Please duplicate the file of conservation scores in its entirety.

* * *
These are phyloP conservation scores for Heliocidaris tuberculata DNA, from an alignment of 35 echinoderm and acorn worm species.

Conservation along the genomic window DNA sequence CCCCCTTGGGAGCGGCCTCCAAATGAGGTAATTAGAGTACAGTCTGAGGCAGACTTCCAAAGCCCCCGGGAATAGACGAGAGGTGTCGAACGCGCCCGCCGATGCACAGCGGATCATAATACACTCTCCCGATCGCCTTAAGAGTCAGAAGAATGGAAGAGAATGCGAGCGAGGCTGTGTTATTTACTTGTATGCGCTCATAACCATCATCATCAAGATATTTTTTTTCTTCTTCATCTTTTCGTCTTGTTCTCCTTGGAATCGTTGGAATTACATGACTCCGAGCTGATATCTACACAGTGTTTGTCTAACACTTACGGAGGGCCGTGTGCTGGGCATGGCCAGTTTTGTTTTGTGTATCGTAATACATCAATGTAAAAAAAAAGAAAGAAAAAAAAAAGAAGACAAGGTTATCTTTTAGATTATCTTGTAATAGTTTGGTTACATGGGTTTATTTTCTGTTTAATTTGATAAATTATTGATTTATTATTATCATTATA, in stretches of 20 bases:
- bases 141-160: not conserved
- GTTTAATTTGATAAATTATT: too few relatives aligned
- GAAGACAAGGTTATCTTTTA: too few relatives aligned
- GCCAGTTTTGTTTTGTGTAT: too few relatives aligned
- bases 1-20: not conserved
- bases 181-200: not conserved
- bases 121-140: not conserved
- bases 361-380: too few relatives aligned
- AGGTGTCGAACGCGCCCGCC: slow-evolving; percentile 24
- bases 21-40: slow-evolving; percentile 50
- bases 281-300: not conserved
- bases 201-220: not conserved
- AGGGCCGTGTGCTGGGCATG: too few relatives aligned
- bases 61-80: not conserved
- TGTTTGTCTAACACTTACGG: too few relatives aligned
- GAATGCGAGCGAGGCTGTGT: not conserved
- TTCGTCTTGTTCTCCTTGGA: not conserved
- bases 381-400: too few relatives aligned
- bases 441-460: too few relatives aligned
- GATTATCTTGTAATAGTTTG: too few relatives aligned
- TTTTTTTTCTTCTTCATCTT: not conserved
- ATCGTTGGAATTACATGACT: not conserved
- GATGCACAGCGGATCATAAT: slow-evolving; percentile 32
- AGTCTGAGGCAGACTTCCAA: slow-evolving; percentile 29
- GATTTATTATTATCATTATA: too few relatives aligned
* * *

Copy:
These are phyloP conservation scores for Heliocidaris tuberculata DNA, from an alignment of 35 echinoderm and acorn worm species.

Conservation along the genomic window DNA sequence CCCCCTTGGGAGCGGCCTCCAAATGAGGTAATTAGAGTACAGTCTGAGGCAGACTTCCAAAGCCCCCGGGAATAGACGAGAGGTGTCGAACGCGCCCGCCGATGCACAGCGGATCATAATACACTCTCCCGATCGCCTTAAGAGTCAGAAGAATGGAAGAGAATGCGAGCGAGGCTGTGTTATTTACTTGTATGCGCTCATAACCATCATCATCAAGATATTTTTTTTCTTCTTCATCTTTTCGTCTTGTTCTCCTTGGAATCGTTGGAATTACATGACTCCGAGCTGATATCTACACAGTGTTTGTCTAACACTTACGGAGGGCCGTGTGCTGGGCATGGCCAGTTTTGTTTTGTGTATCGTAATACATCAATGTAAAAAAAAAGAAAGAAAAAAAAAAGAAGACAAGGTTATCTTTTAGATTATCTTGTAATAGTTTGGTTACATGGGTTTATTTTCTGTTTAATTTGATAAATTATTGATTTATTATTATCATTATA, in stretches of 20 bases:
- bases 141-160: not conserved
- GTTTAATTTGATAAATTATT: too few relatives aligned
- GAAGACAAGGTTATCTTTTA: too few relatives aligned
- GCCAGTTTTGTTTTGTGTAT: too few relatives aligned
- bases 1-20: not conserved
- bases 181-200: not conserved
- bases 121-140: not conserved
- bases 361-380: too few relatives aligned
- AGGTGTCGAACGCGCCCGCC: slow-evolving; percentile 24
- bases 21-40: slow-evolving; percentile 50
- bases 281-300: not conserved
- bases 201-220: not conserved
- AGGGCCGTGTGCTGGGCATG: too few relatives aligned
- bases 61-80: not conserved
- TGTTTGTCTAACACTTACGG: too few relatives aligned
- GAATGCGAGCGAGGCTGTGT: not conserved
- TTCGTCTTGTTCTCCTTGGA: not conserved
- bases 381-400: too few relatives aligned
- bases 441-460: too few relatives aligned
- GATTATCTTGTAATAGTTTG: too few relatives aligned
- TTTTTTTTCTTCTTCATCTT: not conserved
- ATCGTTGGAATTACATGACT: not conserved
- GATGCACAGCGGATCATAAT: slow-evolving; percentile 32
- AGTCTGAGGCAGACTTCCAA: slow-evolving; percentile 29
- GATTTATTATTATCATTATA: too few relatives aligned